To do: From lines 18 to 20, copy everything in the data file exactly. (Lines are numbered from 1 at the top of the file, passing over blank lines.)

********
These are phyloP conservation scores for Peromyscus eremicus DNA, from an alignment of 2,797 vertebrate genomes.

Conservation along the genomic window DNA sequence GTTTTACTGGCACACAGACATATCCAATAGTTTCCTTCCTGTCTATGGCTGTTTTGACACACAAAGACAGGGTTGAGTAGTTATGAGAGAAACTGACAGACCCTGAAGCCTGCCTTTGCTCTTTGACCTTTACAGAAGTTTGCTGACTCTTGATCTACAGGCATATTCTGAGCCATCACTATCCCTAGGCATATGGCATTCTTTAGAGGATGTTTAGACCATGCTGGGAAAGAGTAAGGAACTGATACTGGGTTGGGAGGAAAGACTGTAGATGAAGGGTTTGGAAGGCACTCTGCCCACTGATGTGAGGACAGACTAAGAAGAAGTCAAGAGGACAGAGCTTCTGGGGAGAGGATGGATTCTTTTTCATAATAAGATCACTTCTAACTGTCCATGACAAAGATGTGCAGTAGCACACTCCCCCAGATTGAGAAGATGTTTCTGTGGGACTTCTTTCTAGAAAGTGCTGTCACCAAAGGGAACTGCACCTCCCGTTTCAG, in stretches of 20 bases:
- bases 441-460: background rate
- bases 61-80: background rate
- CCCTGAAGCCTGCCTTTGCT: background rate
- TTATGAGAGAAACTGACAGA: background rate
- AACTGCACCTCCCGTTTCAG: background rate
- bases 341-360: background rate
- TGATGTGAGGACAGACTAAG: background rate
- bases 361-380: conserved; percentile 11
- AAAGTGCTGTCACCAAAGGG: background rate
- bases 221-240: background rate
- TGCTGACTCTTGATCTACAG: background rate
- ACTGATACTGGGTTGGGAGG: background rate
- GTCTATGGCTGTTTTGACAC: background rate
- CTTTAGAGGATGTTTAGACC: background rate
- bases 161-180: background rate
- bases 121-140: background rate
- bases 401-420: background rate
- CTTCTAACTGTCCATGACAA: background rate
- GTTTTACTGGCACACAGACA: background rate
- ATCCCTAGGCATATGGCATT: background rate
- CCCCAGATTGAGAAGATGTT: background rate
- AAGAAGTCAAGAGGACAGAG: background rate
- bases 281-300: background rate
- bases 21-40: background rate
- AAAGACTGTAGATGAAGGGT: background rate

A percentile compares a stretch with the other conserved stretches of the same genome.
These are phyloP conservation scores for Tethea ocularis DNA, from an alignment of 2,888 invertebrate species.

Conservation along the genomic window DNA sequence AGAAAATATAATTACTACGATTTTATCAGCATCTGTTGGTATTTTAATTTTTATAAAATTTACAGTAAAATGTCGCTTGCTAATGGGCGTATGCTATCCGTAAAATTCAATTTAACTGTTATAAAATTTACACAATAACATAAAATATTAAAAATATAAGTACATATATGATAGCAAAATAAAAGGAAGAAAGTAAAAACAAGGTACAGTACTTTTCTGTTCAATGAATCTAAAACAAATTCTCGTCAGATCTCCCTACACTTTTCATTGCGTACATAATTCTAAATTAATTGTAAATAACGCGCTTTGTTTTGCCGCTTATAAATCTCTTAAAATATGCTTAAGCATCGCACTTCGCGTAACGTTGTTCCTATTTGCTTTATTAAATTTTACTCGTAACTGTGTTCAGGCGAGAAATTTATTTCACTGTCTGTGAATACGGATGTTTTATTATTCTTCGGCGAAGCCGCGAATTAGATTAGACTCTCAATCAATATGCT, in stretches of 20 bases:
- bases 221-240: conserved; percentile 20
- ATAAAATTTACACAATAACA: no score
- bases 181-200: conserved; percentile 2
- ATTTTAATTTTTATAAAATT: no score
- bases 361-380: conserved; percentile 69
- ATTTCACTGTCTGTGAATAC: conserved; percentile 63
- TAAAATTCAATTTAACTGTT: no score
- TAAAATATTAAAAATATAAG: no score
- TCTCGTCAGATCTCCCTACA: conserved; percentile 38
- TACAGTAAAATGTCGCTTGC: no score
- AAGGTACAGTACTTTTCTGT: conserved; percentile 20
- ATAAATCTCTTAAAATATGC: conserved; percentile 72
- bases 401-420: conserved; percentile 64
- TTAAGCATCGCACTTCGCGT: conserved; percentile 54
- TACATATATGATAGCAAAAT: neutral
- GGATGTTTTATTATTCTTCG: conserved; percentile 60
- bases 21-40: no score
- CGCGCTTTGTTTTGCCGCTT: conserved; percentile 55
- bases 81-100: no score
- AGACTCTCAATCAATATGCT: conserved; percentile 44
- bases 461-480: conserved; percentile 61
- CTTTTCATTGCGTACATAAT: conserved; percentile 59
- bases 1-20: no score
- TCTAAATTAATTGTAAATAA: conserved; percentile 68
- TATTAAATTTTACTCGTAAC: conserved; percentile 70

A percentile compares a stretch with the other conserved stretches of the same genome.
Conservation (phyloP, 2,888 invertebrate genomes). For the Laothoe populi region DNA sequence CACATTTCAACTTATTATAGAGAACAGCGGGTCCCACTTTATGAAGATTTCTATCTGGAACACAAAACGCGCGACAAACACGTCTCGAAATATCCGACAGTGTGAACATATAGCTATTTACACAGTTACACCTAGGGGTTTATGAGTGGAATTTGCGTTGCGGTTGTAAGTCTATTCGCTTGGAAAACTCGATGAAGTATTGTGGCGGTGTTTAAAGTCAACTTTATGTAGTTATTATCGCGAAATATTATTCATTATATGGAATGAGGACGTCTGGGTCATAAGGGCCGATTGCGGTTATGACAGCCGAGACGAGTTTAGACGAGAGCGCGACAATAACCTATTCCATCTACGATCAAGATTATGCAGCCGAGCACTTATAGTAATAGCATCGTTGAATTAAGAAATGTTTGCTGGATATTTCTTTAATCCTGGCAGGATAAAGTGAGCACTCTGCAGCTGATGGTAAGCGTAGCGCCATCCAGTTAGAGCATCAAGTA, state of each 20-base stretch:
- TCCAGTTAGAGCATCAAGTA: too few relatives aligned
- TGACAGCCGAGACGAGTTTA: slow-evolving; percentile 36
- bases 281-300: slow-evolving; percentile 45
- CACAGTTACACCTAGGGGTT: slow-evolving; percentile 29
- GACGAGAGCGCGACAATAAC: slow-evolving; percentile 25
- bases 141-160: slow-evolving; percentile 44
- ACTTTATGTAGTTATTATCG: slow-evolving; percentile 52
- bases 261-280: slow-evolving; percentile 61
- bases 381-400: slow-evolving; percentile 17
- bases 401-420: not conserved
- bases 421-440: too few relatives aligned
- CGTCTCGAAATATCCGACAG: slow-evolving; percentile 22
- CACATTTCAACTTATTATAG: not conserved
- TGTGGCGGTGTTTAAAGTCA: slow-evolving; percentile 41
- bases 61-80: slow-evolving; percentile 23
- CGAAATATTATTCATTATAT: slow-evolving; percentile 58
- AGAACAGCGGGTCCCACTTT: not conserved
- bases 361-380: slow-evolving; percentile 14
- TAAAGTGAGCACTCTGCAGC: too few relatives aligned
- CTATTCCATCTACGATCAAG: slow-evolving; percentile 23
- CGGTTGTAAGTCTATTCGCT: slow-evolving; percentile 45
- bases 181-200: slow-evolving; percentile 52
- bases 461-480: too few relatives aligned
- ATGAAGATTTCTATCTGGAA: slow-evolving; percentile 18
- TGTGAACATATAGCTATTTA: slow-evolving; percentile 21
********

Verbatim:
- bases 121-140: background rate
- bases 401-420: background rate
- CTTCTAACTGTCCATGACAA: background rate